A negative factor in FDI inflows is the trade war with the United States, which will impede American investment into China that depends on selling back to the US, because of the fear of tariffs on the exports .
At the same time though, FDI Law was changed in ways which align with American requests and often the local market is of greater interest to many investors. Overall, US FDI into China has been maintained in 2019, compared to 2018.
For example, Tesla invested $5 billion in Shanghai to build an electric car factory in 2019, but not primarily for exports – China is Tesla’s second biggest market after the US.
The FDI inflow is also concentrated in particular services sectors, some of which are intensive in high technology. In part, this may be an anticipation of the response to COVID-19, reinforcing trends to ecommerce and to doing business online.
Also, the OECD points to China as a ‘leading’ services reformer in the period 2014 to 2019. Some changes identified included a number of reforms which opened up many parts of the services sector, plus the use of online notification systems for new projects for approval, easier standards for fee setting of professional services, relaxing nationality requirements for directors of accounting firms, and new cybersecurity laws.
Australia’s share of FDI into China is relatively small at around 0.2 per cent, but these policy changes create opportunities for the Australian services sector in China.
In the other direction, China’s outgoing FDI has been declining since 2017. China’s outward FDI flow was $118 billion in 2019, which was a decline of 6 per cent from 2018. This dropped again in the first quarter of 2020 by 3.9 per cent compared to the same time a year earlier. But outward FDI was $4.3 billion into BRI countries, increasing 11.7 per cent. The trade relations between China and BRI countries have intensified in both directions, which is likely linked with changes in FDI flows.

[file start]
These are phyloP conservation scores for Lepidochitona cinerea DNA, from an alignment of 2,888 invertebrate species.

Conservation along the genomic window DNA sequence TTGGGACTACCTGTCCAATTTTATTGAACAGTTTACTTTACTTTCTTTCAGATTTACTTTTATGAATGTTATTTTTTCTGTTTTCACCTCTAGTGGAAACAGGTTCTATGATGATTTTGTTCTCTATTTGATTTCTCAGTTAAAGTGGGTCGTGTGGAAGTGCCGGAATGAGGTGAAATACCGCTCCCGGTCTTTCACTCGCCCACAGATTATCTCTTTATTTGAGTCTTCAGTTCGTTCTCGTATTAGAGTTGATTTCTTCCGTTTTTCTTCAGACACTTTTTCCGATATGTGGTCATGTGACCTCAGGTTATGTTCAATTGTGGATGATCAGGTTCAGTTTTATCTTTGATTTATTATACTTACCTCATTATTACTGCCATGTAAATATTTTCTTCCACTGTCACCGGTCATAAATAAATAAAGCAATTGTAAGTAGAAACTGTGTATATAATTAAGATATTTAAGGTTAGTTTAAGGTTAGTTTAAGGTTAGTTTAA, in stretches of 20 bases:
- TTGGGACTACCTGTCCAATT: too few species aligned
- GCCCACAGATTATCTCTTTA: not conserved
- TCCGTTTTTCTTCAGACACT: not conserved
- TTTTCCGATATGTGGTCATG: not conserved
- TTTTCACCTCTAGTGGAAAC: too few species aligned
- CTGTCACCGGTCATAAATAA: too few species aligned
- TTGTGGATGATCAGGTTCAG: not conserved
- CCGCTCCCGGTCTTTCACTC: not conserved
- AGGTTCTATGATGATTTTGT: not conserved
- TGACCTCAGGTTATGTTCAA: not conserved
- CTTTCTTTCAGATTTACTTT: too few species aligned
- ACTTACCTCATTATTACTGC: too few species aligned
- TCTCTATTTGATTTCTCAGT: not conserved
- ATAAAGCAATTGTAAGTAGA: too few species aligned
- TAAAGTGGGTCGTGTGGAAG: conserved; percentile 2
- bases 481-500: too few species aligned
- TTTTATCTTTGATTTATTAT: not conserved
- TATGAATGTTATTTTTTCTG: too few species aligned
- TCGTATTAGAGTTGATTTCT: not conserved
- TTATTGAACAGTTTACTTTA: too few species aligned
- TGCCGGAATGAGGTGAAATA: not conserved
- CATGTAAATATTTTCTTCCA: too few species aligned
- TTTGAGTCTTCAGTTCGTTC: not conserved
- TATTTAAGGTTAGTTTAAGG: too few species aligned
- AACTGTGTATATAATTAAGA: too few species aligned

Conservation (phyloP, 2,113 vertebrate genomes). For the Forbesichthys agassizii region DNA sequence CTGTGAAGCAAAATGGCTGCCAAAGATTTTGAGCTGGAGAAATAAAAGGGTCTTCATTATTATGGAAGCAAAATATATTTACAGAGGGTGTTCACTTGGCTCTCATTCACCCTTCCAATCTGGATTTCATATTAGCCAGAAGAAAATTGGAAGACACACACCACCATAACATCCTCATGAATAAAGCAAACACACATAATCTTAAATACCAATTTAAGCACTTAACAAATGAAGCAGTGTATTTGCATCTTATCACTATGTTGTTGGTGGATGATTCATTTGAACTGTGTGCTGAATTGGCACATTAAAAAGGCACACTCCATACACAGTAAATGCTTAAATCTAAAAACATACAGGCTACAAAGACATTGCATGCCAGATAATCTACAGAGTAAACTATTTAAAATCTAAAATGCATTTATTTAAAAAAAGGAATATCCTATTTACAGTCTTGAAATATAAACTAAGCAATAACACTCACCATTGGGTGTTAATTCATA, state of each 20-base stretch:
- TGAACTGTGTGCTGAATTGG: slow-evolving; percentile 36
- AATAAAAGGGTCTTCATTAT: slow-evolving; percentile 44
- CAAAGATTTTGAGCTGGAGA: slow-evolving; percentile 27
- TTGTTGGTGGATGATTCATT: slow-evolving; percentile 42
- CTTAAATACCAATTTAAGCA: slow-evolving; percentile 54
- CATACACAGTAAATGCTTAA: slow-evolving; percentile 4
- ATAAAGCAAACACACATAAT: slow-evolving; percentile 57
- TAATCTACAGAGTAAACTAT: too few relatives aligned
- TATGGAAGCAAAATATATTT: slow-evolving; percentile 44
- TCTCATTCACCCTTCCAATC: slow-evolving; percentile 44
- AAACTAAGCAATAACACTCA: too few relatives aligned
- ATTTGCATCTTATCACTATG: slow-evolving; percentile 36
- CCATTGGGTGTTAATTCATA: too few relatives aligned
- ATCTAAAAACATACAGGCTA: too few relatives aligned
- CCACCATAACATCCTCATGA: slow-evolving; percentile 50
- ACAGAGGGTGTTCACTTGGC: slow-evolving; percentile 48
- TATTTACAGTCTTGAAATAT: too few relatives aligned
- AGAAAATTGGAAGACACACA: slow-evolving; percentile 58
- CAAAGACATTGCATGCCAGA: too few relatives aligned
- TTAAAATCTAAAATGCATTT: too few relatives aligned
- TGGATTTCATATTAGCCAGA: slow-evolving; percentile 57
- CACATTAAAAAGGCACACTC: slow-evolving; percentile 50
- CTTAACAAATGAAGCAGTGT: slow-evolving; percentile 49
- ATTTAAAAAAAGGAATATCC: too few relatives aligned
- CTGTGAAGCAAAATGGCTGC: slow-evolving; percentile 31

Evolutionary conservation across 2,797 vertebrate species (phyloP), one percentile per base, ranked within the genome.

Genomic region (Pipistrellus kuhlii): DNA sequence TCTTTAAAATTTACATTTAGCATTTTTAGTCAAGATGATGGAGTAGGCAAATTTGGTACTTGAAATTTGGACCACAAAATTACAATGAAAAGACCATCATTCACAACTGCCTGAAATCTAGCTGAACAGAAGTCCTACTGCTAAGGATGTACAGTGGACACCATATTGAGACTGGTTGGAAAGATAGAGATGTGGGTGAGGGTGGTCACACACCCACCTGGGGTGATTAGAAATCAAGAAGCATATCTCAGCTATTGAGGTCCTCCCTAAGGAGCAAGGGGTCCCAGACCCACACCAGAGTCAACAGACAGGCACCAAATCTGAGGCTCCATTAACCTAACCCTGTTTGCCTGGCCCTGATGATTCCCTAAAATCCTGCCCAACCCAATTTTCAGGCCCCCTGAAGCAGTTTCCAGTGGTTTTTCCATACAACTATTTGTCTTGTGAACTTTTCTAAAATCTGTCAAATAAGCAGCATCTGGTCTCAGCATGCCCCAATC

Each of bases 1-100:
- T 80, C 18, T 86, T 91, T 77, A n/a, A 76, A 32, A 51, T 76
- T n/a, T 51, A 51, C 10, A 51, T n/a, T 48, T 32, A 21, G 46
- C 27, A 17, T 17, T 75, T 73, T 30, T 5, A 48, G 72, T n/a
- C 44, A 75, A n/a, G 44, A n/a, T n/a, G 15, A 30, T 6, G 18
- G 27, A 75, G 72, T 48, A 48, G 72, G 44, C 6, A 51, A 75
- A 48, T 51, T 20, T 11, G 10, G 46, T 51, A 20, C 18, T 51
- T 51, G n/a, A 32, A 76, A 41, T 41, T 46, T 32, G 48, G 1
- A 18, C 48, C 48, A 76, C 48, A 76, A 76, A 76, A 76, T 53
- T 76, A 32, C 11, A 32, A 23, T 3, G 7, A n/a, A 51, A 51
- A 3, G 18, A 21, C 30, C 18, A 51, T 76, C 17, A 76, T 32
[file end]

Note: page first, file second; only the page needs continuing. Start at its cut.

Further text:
One factor in this decline in the outward flow is that China has tightened control since 2017 to improve its FDI structure, screening outflows and putting limits on some sectors, including entertainment, and preventing blind investment projects overseas. There is also an effort to contain illegal capital flight masquerading as investment.
This context is important for Australia, for whom China accounts for between three and six per cent of total inflow to Australia and only two percent of the foreign-owned capital stock. China is Australia’s most important trading partner, but ranks much lower – in ninth place – as a source of capital inflow.
According to data from Chinese sources, FDI to Australia was relatively high in 2016 and 2017 and of the order of $4 billion, but this halved in 2018.
Recent reports are that Chinese FDI in Australia fell again, by over 60 per cent, in 2019 compared to 2018, greater than the fall in other countries.
This reflects both the Chinese government’s greater control of capital outflows as well as the Australian government’s concerns about the impact of Chinese investments, especially by state-owned firms. However, the FDI inflow is now dominated by private investors. It appears state-owned enterprises are more likely direct their investment towards BRI countries.
Other economies are apparently maintaining their connectivity with China, in investment and trade. Australia’s long-term interests also depend on integration with China. There are new opportunities for Australia to invest in China, especially in services.
However, sustained connectivity depends on two-way movements. Recent Australian decisions will, we expect, impede the inbound flows. One is the more extensive screening regime imposed in response to COVID-19 and another is a plan for further tightening related to security objectives. Both of these items are worth revisiting, especially in the context of such significant changes in Chinese policy and practice.